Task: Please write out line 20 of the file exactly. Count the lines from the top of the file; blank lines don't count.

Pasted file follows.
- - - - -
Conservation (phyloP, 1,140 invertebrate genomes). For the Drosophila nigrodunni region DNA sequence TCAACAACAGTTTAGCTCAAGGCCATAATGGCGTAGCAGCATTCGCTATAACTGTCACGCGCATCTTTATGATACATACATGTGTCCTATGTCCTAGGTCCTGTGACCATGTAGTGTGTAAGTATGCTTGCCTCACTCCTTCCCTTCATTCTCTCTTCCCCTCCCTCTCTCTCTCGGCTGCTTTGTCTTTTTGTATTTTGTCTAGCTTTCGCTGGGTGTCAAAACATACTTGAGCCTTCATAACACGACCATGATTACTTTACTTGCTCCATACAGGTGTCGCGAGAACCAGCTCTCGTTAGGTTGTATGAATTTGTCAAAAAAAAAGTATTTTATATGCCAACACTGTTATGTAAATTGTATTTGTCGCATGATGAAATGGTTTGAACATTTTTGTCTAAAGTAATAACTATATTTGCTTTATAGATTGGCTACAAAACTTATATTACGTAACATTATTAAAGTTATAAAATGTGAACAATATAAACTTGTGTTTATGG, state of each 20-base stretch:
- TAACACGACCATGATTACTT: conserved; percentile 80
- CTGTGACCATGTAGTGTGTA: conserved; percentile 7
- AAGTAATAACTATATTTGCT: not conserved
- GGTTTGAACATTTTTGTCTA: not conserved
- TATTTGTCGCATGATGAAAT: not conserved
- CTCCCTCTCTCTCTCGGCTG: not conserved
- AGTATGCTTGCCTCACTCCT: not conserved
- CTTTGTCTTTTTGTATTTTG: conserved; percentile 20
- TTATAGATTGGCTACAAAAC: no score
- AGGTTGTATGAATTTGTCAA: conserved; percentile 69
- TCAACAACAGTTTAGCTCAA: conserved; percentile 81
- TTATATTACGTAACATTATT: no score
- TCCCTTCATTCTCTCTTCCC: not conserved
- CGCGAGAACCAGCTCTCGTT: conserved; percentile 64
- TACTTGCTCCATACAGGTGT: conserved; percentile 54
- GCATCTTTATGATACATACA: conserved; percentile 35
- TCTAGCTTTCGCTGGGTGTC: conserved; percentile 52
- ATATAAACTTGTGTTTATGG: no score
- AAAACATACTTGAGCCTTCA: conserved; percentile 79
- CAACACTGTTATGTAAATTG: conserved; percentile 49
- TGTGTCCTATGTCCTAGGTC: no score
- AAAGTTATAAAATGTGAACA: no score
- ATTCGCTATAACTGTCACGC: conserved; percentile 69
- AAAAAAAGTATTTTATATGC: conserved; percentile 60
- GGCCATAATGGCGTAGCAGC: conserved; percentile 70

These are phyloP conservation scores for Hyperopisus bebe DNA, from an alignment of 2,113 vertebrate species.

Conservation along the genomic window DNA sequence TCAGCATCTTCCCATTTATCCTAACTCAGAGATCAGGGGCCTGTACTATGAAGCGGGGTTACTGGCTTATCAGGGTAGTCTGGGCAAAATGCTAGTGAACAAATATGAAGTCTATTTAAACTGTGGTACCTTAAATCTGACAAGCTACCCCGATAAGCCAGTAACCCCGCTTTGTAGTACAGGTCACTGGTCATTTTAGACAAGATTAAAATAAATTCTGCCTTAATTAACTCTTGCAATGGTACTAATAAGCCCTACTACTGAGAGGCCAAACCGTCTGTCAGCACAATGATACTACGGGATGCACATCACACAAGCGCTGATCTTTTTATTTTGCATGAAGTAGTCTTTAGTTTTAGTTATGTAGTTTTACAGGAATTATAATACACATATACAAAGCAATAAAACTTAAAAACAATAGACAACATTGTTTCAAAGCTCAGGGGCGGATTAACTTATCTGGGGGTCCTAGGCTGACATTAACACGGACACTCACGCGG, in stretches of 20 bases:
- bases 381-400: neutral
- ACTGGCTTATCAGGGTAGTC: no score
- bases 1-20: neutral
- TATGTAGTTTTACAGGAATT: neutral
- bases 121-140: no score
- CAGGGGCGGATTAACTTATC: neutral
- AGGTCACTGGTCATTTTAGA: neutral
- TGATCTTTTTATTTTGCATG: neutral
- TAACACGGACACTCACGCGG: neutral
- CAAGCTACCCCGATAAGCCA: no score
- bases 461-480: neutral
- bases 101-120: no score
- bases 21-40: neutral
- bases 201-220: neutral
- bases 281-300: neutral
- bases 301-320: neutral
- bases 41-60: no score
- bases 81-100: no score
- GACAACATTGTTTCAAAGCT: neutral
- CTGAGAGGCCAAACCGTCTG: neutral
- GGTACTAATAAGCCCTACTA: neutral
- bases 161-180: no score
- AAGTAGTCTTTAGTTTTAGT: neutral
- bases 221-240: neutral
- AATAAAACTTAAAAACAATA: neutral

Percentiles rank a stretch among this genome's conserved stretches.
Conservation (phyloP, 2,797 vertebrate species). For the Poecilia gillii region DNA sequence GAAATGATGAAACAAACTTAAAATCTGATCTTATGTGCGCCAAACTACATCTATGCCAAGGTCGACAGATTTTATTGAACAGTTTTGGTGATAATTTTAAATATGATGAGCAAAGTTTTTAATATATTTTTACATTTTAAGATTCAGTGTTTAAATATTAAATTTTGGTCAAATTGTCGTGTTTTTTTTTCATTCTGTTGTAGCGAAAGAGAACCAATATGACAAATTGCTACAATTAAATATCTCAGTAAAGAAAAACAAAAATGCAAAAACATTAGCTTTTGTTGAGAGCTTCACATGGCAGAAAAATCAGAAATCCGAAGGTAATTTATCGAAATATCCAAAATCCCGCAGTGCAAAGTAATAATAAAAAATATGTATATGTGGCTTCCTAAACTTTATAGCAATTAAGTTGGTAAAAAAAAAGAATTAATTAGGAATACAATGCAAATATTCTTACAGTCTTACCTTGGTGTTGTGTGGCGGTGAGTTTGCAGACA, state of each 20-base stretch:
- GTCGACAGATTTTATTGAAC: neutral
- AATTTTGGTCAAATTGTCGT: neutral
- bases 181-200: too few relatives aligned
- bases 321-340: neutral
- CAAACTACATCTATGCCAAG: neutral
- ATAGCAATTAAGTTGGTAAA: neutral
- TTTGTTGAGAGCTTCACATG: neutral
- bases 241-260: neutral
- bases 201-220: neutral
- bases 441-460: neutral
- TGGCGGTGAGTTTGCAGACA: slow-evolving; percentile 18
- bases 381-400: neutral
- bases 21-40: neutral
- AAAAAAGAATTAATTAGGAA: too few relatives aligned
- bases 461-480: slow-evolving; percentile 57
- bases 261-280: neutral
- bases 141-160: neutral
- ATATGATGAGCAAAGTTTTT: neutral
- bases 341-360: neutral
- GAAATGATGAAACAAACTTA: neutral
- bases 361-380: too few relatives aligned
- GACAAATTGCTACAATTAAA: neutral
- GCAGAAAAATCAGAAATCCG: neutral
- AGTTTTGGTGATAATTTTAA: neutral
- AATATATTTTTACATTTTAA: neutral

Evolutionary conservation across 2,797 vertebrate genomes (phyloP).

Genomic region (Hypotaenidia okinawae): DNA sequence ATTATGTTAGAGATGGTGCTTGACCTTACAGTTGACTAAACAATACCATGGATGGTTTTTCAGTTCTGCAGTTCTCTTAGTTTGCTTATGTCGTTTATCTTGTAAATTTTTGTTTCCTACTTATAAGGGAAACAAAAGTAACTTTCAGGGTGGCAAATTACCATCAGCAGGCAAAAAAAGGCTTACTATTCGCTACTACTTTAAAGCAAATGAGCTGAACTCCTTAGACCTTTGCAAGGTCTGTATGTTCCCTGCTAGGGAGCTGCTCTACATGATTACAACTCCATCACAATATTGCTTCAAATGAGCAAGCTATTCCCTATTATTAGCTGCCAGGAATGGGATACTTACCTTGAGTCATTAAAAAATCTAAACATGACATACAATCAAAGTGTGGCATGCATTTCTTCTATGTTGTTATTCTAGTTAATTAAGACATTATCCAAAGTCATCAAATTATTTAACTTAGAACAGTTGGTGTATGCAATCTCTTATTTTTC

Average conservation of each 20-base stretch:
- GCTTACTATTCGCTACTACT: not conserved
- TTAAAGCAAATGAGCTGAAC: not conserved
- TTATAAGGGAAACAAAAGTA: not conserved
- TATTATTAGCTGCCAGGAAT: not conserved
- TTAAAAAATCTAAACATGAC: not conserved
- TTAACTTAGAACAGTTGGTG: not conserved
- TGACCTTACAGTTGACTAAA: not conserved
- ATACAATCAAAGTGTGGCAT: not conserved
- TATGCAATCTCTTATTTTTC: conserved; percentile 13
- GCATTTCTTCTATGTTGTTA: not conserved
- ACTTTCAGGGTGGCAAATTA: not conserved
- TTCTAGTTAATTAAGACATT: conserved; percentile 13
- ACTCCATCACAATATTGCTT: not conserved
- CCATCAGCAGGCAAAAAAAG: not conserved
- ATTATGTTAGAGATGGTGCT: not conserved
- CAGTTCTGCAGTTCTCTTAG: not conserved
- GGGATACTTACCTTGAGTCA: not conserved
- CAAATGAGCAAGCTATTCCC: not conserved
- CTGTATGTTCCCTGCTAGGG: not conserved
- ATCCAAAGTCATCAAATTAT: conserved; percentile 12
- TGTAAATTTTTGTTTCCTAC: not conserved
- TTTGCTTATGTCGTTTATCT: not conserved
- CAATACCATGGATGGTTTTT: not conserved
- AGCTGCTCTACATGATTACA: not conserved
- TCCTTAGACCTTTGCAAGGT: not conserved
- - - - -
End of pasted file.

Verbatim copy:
- AAAACATACTTGAGCCTTCA: conserved; percentile 79